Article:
If you don't think I have one too many G's in the headline above, then you might be part of the plugged-in set that Universal McCann polled for the most recent phase of its social media research project. Called Wave 3, this initiative puts some numbers to the global explosion of social media.
By surveying 17,000 Internet users in 29 countries, Universal McCann determined that social media is no flash in the pan. The vast majority of participants are producing content, as well as consuming it. In particular, people are quickly moving to on-demand media, specifically video clips (83 percent) and podcasts (45 percent).
Even more intriguing is the rise of social networks. Universal McCann reports that about 57 percent of respondents have joined at least one social network; in the U.S., roughly 43 percent have done so, leading the agency to declare social networks the top platform for producing and sharing content.
In comparison, blogs seem ancient. But they have not lost their influence mojo. "The blogosphere is so large now that it is an accurate barometer of consumer opinion," says Tom Smith, research manager at Universal McCann and author of this report. Consider that 34 percent of Internet users post opinions about products and brands on blogs. And 36 percent think more positively about companies that have blogs.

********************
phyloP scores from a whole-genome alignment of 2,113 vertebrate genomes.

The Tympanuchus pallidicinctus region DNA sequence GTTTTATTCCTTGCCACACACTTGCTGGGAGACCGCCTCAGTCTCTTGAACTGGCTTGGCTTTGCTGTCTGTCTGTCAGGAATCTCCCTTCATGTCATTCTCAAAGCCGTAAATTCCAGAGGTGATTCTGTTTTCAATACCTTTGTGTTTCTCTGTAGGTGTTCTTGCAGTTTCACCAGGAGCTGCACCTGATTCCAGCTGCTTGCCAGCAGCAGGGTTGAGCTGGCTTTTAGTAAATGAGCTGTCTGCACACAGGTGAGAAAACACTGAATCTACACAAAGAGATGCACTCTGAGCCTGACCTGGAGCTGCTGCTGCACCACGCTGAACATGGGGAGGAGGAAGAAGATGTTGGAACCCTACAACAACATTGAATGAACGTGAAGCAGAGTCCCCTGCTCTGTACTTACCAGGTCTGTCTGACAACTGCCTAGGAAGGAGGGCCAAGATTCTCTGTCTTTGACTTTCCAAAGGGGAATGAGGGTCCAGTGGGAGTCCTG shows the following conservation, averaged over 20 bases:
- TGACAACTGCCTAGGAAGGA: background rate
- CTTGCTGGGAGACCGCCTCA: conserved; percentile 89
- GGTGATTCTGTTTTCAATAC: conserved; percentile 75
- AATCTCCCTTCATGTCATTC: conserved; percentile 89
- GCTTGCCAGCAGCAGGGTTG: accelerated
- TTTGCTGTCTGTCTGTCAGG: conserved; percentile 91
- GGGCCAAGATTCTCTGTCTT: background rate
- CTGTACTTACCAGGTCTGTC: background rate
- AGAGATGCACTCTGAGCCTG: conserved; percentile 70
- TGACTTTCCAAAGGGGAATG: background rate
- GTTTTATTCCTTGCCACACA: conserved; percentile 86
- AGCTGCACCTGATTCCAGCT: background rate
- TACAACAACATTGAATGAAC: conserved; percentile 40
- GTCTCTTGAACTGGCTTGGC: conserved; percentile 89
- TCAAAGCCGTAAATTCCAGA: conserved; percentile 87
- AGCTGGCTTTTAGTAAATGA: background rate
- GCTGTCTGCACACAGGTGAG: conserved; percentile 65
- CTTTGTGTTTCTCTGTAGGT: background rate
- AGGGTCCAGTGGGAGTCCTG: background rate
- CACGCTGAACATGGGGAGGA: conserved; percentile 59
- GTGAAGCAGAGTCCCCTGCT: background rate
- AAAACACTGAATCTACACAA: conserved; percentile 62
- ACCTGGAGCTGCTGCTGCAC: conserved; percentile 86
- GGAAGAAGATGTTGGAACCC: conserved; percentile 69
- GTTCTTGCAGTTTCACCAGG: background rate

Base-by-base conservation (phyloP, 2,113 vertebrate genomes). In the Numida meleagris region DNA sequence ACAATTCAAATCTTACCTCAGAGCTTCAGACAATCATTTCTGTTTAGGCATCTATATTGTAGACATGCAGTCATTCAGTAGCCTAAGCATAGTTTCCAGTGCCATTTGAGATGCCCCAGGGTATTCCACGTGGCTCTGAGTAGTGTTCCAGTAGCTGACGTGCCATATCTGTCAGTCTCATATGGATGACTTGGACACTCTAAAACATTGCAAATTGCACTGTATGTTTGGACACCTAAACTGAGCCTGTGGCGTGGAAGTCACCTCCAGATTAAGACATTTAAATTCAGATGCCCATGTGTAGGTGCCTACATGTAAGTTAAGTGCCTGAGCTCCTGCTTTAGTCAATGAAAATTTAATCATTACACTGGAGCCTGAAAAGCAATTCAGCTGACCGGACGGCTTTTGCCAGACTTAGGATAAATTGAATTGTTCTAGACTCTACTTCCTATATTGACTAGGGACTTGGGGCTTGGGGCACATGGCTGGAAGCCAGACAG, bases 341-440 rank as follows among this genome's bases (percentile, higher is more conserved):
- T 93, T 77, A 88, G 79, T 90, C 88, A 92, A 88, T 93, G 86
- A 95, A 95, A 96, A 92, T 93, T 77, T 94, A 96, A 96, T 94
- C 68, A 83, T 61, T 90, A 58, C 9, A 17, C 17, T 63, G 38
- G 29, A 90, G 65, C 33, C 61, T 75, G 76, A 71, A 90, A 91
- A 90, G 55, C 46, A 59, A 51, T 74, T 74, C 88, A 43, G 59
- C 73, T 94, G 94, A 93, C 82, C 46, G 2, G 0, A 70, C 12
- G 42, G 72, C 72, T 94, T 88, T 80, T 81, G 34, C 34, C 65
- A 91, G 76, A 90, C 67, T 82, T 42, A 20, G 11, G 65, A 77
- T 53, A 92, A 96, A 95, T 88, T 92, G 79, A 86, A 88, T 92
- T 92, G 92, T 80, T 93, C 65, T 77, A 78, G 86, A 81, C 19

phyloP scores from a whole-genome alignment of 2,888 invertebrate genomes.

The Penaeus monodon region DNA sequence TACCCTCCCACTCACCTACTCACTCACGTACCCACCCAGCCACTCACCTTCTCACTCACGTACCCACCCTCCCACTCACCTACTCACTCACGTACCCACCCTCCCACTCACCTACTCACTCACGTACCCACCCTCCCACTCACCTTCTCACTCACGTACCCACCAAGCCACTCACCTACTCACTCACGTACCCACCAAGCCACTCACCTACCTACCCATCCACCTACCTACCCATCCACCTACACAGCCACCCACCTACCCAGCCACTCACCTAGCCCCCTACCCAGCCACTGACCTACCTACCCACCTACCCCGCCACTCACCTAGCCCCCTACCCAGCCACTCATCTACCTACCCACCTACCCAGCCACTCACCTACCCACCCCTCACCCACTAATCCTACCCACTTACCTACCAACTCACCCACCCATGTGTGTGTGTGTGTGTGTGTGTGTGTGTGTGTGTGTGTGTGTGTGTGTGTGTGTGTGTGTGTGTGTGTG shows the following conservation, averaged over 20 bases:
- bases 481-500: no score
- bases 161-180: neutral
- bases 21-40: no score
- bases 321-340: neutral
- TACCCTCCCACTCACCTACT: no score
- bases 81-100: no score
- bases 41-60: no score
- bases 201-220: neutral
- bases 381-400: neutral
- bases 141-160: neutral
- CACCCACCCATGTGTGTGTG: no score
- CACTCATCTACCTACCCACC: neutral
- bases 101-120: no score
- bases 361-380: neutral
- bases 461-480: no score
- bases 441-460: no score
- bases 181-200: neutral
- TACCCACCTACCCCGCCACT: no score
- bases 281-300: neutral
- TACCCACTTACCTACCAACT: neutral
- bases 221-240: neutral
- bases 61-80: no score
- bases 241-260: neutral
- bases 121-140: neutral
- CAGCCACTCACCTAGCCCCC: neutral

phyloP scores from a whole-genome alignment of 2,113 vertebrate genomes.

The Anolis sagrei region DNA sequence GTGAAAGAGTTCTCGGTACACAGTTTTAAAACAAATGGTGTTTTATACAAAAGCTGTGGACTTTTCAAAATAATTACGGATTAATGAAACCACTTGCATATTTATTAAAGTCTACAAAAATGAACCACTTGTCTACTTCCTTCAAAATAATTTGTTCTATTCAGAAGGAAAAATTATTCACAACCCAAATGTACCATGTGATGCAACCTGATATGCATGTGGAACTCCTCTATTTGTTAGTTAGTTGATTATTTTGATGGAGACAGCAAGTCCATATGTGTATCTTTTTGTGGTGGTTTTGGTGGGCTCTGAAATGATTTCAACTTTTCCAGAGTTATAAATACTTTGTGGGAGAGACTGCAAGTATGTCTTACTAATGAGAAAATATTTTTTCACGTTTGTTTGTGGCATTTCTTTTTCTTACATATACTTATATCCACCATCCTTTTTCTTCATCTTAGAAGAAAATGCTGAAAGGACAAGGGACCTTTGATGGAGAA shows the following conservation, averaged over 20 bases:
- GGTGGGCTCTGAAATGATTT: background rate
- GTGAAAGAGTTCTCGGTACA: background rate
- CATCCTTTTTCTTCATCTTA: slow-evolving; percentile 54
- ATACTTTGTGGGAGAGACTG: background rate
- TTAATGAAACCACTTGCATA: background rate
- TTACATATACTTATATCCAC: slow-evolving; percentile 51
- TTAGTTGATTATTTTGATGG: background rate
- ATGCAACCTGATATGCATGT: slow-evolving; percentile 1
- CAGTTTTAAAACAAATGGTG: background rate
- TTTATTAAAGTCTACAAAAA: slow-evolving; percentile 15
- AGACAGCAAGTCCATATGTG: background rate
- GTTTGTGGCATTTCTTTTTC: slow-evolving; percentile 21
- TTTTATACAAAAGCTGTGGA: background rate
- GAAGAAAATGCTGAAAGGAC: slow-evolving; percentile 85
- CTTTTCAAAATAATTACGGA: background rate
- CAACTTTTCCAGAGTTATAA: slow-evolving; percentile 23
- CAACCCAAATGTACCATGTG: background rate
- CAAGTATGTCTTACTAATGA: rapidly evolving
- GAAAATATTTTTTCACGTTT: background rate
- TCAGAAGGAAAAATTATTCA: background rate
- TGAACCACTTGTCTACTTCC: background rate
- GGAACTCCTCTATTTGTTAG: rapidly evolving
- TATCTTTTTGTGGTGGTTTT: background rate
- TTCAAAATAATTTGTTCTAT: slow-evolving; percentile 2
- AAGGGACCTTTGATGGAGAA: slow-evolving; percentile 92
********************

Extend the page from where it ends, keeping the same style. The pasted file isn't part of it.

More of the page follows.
The story here is one of opportunity. Marketers and brands have myriad options for connecting with prospects and customers, or even finding new audience segments. As one would expect of a company nicknamed "Big Blue," IBM is no shrinking violet in this space. Pamela A. Evans, Target Marketing's 2008 Direct Marketer of the Year, has been incorporating direct marketing tactics with social media approaches to surround the Software Group's audience. Blogs, IBM TV, e-mail newsletters, whitepapers and more form the basis for what IBM calls its "perpetual campaign," recognizing the need to be of service to prospects and customers at every hour, on every continent. The tech leader even has been dabbling in social media from an in-house perspective, providing its employees with home-grown versions of Twitter (Blue Twit), Facebook (Beehive) and Del.icio.us (Dogear).
While it's true that social media initiatives are hard to pin down in terms of ROI and are not easily compared to push channels like e-mail, it's also hard to ignore the role these platforms play in people's daily lives. Don't be too intimidated to explore these waters while the waves are smaller.
P.S. Speaking of being social, we can talk in person this month at DMA08. Feel free to stop by booth #516 or flag me down in the convention center hallways. I'd love to hear what's on your mind these days.